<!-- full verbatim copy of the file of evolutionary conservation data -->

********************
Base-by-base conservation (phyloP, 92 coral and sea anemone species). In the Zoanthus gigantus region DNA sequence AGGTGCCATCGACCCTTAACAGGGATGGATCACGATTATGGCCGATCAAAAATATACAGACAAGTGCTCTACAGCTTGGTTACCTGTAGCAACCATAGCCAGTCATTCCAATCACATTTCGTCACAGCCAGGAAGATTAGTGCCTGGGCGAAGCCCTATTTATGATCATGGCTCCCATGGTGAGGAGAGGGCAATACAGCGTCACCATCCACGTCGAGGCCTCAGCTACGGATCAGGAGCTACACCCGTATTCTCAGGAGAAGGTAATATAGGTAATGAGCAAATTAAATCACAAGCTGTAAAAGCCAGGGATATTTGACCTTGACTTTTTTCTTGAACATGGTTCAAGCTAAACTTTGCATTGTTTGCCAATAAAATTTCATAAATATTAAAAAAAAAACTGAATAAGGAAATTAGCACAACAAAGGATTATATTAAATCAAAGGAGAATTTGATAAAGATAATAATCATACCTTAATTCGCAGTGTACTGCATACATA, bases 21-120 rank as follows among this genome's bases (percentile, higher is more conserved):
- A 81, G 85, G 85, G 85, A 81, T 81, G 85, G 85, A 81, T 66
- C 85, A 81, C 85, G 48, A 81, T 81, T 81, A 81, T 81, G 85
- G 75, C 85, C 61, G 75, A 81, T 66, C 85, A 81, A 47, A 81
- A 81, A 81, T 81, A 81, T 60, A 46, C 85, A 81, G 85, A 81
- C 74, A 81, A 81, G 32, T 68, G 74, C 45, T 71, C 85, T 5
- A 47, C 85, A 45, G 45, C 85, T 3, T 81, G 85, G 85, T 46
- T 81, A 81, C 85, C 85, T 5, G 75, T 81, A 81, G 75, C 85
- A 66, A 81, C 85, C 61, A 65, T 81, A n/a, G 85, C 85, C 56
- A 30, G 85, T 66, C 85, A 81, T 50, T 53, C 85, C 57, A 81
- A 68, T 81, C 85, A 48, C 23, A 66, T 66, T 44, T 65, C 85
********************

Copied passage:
Base-by-base conservation (phyloP, 92 coral and sea anemone species). In the Zoanthus gigantus region DNA sequence AGGTGCCATCGACCCTTAACAGGGATGGATCACGATTATGGCCGATCAAAAATATACAGACAAGTGCTCTACAGCTTGGTTACCTGTAGCAACCATAGCCAGTCATTCCAATCACATTTCGTCACAGCCAGGAAGATTAGTGCCTGGGCGAAGCCCTATTTATGATCATGGCTCCCATGGTGAGGAGAGGGCAATACAGCGTCACCATCCACGTCGAGGCCTCAGCTACGGATCAGGAGCTACACCCGTATTCTCAGGAGAAGGTAATATAGGTAATGAGCAAATTAAATCACAAGCTGTAAAAGCCAGGGATATTTGACCTTGACTTTTTTCTTGAACATGGTTCAAGCTAAACTTTGCATTGTTTGCCAATAAAATTTCATAAATATTAAAAAAAAAACTGAATAAGGAAATTAGCACAACAAAGGATTATATTAAATCAAAGGAGAATTTGATAAAGATAATAATCATACCTTAATTCGCAGTGTACTGCATACATA, bases 21-120 rank as follows among this genome's bases (percentile, higher is more conserved):
- A 81, G 85, G 85, G 85, A 81, T 81, G 85, G 85, A 81, T 66
- C 85, A 81, C 85, G 48, A 81, T 81, T 81, A 81, T 81, G 85
- G 75, C 85, C 61, G 75, A 81, T 66, C 85, A 81, A 47, A 81
- A 81, A 81, T 81, A 81, T 60, A 46, C 85, A 81, G 85, A 81
- C 74, A 81, A 81, G 32, T 68, G 74, C 45, T 71, C 85, T 5
- A 47, C 85, A 45, G 45, C 85, T 3, T 81, G 85, G 85, T 46
- T 81, A 81, C 85, C 85, T 5, G 75, T 81, A 81, G 75, C 85
- A 66, A 81, C 85, C 61, A 65, T 81, A n/a, G 85, C 85, C 56
- A 30, G 85, T 66, C 85, A 81, T 50, T 53, C 85, C 57, A 81
- A 68, T 81, C 85, A 48, C 23, A 66, T 66, T 44, T 65, C 85